• Finally, at some point central bank monetary bases will have to again be anchored in gold in order to regain confidence in fractional reserve banking, if that’s even possible. Simple calculations on 40% gold backing of the global money supply — restored or maintained confidence in the past — juxtaposed against “official sector” gold holdings suggest gold will need to rise to around $10,124 per oz.  This would bode well on the critical global money supply stability front, reducing fear-based monetary deflation risks while simultaneously dampening  heightened secular monetary inflation risks from “metastasizing.”  The latter attribute would be thanks to 1% – 2% growth in above-ground gold, which fortuitously happens to be the rough equivalent of sustainable real GDP growth (population growth plus productivity growth).  The re-monetization of gold at central bank balance sheets should see an 8-fold increase in today’s gold price based on current global money supply statistics.  And, as stated, in such a world we think dual-use silver, a $14bn mined market with above-ground silver much more dispersed than gold, would not only increase in sympathy with gold, but would close the 79:1 gap markedly thanks to an upcoming “street and state level” re-monetization of silver that could eventually “go global.”

 

Conclusion — it’s all about precious metals scarcity and (the loss of) confidence in the status quo:

Recall that fiat money, throughout history, has a 27-year average life expectancy, with a retooled monetary system required every 30 to 40 years; we are almost 47 years into a global, post-Bretton Woods fiat currency system featuring mushrooming central bank balance sheets, profound asset bubbles, exploding public and private sector debt, rampant and PC-based misallocations, reduced property right protections, and vanishing productivity growth — which is why debt is “through the roof.”  Call it the fiat currency legacy.  Speaking of legacies, what happens, over the course of history, to countries that abandon PM-backed currency does not make for good reading.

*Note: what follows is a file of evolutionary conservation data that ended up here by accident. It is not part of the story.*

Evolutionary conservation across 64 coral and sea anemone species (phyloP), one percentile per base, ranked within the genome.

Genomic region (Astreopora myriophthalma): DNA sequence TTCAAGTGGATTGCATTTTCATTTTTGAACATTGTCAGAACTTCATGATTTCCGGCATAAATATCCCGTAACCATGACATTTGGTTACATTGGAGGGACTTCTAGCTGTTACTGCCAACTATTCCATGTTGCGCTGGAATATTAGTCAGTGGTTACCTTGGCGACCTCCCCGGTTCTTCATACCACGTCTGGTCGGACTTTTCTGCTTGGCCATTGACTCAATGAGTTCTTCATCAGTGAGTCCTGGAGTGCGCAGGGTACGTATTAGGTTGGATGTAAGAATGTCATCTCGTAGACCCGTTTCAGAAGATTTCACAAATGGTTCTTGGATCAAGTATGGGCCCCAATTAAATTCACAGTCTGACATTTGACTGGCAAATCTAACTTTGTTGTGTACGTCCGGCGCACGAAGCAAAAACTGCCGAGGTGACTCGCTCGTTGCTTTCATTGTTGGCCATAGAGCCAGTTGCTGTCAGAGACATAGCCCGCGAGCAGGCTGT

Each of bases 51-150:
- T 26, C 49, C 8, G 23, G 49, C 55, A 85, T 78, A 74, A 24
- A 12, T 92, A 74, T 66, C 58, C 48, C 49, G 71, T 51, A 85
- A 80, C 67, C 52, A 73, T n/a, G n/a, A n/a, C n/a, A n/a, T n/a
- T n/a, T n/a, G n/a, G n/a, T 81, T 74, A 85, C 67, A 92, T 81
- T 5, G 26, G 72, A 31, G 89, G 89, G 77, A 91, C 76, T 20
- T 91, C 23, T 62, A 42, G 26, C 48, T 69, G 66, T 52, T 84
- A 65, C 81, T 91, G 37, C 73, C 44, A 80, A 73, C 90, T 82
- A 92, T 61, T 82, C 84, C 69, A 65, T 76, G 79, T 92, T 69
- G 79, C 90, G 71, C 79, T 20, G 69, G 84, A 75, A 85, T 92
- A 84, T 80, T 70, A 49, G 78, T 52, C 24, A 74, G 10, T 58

Against that backdrop, gold and silver have been in a 6.5-year bear market which appears to be forming a base from which to rally.  Manipulation of gold and silver prices by the fiat money puppeteers is well-known, so we won’t waste any key strokes here.  In a nutshell, PM prices have not reflected the massive, $16trn expansion in central bank balance sheets since 2007, nor the QE-enabled $70trn increase in global debt.  In short, PM, excellent stores of value because they have “stand alone” intrinsic value (p. 7), represent accumulated wealth instead of debt or increasingly ill-defined promises to pay “in full” in the future, preserve purchasing power over time.

PM prices have also not reflected much higher QE-generated monetary inflation risk.  Plus, gold and silver prices have not reflected rising credit market illiquidity, counterparty, and the associated contagion risks, which conspired to nearly bring down the global financial system in 2008 and are much more significant risks today.  Lastly, PM prices have not (yet) “priced in” rising and insurmountable global insolvency risks, including an untenable $427trn in off-balance sheet derivatives exposure by leading financial institutions to rising interest rates.